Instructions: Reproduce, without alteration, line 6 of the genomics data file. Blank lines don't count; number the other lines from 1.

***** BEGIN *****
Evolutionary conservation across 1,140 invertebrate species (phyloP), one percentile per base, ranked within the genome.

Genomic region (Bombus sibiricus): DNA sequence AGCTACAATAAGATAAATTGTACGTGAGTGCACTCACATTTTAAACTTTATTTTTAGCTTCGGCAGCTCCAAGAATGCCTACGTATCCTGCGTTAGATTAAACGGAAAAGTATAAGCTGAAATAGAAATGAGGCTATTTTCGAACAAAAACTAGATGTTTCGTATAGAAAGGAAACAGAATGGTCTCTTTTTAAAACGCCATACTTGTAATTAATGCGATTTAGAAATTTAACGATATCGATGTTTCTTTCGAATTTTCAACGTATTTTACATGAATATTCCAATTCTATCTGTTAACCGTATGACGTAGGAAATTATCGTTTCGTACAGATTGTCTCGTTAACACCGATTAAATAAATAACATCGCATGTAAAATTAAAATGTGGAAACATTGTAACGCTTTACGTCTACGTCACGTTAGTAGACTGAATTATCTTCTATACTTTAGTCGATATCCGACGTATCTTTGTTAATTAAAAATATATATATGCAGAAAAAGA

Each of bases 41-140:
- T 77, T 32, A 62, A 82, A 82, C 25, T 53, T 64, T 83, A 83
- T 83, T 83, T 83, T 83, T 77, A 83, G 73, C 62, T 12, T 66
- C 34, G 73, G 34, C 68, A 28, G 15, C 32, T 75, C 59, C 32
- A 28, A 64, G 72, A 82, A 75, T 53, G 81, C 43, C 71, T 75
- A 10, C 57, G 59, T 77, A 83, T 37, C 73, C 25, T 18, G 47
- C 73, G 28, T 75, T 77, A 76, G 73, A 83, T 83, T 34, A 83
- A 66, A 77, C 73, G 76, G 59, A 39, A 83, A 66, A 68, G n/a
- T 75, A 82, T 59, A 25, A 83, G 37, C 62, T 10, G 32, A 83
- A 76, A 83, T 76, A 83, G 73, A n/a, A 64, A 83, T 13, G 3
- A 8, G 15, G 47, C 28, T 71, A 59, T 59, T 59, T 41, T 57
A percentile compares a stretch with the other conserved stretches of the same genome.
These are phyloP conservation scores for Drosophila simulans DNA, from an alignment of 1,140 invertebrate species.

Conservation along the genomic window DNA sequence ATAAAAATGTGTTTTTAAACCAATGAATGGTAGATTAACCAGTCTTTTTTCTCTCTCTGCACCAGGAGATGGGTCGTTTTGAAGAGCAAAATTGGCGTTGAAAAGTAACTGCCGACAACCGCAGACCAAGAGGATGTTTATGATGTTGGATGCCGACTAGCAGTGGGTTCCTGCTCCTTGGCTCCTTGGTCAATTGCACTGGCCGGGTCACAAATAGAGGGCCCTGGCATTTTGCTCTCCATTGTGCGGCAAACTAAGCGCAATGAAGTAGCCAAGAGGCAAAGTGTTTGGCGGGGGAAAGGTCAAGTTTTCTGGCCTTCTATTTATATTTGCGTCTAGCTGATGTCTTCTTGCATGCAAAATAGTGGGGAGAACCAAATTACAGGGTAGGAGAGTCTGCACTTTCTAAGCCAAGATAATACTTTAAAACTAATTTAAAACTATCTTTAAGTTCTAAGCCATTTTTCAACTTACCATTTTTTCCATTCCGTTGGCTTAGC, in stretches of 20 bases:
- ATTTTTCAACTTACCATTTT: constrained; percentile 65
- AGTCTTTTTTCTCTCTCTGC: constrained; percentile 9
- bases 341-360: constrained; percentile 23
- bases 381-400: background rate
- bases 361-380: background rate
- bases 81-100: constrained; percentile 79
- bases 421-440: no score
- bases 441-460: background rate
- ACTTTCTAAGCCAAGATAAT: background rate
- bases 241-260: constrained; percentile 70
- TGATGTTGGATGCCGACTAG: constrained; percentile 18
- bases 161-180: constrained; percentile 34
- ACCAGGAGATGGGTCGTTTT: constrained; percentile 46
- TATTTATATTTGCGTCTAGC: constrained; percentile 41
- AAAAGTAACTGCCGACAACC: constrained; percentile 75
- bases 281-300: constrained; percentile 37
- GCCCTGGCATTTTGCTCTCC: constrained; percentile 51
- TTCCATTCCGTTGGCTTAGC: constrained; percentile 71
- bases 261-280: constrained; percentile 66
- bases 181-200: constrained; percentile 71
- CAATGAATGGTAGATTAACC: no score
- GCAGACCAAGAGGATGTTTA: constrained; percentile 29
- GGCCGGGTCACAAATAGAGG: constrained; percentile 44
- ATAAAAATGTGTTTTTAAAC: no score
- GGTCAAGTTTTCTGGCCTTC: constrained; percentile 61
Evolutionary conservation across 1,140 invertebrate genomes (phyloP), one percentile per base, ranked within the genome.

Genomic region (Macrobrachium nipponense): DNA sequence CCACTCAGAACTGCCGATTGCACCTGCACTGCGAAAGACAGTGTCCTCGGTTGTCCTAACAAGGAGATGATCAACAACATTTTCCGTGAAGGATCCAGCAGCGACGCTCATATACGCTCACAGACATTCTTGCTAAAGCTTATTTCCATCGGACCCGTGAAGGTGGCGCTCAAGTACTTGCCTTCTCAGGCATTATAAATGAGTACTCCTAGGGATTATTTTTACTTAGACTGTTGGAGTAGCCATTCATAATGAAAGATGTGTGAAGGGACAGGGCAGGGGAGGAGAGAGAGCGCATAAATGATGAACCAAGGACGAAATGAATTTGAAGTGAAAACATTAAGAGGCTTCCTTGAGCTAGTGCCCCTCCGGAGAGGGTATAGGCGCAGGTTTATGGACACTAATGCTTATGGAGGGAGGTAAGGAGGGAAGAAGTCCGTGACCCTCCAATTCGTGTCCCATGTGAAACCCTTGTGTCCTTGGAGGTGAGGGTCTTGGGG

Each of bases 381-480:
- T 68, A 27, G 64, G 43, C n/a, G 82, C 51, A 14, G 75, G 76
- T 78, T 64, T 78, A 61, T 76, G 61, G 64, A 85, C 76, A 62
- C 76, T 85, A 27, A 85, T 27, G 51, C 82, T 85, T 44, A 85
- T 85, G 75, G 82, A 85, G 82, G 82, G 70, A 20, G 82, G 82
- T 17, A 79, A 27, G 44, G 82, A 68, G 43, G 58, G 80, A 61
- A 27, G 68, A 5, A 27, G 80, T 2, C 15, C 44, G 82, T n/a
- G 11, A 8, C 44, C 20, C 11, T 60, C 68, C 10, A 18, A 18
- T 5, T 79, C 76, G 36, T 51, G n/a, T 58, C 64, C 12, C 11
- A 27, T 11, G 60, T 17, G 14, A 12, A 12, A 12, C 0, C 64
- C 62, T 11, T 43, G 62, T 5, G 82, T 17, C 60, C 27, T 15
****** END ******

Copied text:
- C 34, G 73, G 34, C 68, A 28, G 15, C 32, T 75, C 59, C 32